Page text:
This is one of the few folders I have in my collection, and it was one that I got on a whim, and sort of never put into high rotation. However, it has some features and aspects I thought I'd share, AND it is the one that I am stocking my Bug-Out-Jar kits with.
I have two other folders in my collection, my EDC CRKT K.I.S.S. , my other Boker, the 343 Scalpel folder or my trusty old Shelham clasp knife . None of these are as chunky as the BokerPlus AK 11.
The sturdy handle features textured solid billet aluminium scales over the liner lock frame. Normally I don't go in for flashy looking scales, but I overlooked these this time because of the functionality of the thumb flipper and the strap cutter.
It is a liner-lock style folder, with both the liner, and the lock being stainless steel. The blade itself is a black coated, 440C stainless steel tanto tip. The integrated seatbelt cutter in the hilt is built into the folder side, rather than the spine side, so can't be accidentally deployed unless the main blade is already out.
The steel frame also ends in a lanyard hole and glass breaker pommel even more functionality. With an overall length of 20cm (8"), with 8cm (3.3") being the blade and 12cm (4.7")being handle, and with it's all-metal construction, weighing in at 185g (6.5oz) the knife is a very solid tool in the hand.
The thumb-flipper on the spine becomes a nice finger guard when deployed, and the crenelations on both the spine of the blade and scales gives a positive grip, even on its all-metal frame. The bullet shaped inset on the back of the blade gives you a secondary flipping point, if the back thumb-flipper isn't your thing.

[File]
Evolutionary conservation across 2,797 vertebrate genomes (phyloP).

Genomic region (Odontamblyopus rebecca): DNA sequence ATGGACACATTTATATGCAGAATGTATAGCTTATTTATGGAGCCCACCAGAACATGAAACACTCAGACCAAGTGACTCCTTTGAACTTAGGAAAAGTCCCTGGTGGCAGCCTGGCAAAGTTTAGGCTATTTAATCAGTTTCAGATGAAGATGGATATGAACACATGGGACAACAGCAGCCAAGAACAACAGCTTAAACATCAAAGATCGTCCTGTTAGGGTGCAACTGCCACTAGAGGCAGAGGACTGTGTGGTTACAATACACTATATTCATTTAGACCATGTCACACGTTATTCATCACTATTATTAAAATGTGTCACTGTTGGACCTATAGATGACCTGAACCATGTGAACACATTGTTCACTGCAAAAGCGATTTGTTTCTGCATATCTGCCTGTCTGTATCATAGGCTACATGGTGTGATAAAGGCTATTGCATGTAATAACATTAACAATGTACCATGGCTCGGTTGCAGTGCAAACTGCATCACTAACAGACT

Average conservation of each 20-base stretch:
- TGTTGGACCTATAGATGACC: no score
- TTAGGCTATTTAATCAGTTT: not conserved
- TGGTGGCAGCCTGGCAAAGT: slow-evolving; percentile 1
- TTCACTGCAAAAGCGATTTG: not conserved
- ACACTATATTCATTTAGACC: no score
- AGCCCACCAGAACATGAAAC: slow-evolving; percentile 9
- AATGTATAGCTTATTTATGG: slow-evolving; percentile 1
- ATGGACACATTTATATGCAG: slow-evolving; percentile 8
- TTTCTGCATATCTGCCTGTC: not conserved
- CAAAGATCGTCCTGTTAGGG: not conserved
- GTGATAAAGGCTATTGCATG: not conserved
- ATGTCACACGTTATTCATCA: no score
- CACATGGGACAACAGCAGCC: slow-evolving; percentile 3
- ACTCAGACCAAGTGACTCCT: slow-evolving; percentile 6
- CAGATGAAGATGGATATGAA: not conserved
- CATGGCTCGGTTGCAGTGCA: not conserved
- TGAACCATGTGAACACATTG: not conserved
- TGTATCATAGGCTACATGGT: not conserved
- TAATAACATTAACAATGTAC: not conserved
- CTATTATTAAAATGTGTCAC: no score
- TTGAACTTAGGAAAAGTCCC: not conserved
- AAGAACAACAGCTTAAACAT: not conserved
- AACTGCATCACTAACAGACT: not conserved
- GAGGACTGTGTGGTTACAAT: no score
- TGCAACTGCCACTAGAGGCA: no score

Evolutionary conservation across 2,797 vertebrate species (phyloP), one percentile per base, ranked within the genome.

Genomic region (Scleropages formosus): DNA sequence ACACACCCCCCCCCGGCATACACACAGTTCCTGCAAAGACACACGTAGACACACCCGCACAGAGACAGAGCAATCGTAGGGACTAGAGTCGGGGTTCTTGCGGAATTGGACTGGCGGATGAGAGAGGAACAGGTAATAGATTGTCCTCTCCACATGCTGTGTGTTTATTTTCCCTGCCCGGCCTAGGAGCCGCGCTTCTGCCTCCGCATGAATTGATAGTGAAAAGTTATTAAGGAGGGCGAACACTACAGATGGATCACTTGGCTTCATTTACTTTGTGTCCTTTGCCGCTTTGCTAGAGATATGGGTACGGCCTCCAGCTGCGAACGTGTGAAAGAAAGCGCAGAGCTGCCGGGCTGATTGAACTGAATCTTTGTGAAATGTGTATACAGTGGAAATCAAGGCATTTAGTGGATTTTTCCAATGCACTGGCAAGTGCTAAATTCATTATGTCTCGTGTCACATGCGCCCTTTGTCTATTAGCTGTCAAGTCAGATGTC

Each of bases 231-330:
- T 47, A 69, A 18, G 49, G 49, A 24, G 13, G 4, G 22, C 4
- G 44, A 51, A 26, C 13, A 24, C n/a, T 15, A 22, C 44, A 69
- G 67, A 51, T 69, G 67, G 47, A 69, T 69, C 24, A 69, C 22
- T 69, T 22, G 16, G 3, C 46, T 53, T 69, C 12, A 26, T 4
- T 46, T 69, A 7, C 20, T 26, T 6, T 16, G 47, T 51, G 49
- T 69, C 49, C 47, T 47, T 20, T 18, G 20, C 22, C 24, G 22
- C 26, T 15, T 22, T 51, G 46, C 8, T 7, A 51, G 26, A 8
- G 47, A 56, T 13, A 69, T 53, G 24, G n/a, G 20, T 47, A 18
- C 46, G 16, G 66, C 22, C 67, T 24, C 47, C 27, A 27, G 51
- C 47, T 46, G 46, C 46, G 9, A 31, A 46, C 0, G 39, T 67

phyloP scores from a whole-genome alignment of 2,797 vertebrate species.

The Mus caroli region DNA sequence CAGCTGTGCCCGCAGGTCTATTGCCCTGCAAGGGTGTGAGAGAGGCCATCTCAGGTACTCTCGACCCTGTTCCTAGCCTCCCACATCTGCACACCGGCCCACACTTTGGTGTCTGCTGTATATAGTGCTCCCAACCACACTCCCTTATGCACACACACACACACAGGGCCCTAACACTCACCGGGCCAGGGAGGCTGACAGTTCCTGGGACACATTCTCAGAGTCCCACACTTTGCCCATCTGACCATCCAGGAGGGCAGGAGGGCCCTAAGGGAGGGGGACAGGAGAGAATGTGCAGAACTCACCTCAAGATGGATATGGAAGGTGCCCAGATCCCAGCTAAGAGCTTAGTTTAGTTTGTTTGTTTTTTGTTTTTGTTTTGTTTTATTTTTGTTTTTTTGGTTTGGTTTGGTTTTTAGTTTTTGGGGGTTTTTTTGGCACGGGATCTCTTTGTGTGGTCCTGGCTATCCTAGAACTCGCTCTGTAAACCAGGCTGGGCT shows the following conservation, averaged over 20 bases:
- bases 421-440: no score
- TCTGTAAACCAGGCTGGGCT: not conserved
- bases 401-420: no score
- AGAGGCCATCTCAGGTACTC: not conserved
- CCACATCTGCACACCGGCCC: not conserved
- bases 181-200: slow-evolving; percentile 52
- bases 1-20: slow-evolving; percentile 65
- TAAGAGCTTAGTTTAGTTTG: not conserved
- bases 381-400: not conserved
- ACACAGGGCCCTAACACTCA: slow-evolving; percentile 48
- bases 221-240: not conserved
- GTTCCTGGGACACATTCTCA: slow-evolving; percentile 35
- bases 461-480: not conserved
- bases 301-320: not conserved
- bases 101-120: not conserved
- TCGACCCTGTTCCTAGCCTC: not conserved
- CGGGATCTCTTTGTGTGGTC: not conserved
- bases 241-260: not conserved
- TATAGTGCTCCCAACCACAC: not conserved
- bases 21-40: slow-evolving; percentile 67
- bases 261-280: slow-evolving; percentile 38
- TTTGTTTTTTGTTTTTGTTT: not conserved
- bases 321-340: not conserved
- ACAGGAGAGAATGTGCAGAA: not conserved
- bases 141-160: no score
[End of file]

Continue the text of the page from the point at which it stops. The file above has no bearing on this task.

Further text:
The action of of the locking mechanism, which is locked in place but the liner, also has a tension bar inside the scale. This, in conjunction with the thumb-flipper, gives you an assisted deployment of the blade. Check local regulations where you live restrict that kind of thing. Know your local laws.
The release is really snappy, and will open the blade all the way in a moment. Great for single handed use, or in an emergency when fine-motor skills are at a premium.
I tried out the blade and the strap cutter on some 1" webbing. The blade worked really well, but the hook-cutter needed some getting used to as it is a single straight edge rather than a hook like on the Gerber Crisis Hook.
This is a solid, and well put together blade, and I think its well suited to sitting as a backup blade, which is why I wanted to have it in the Bug-Out-Jars.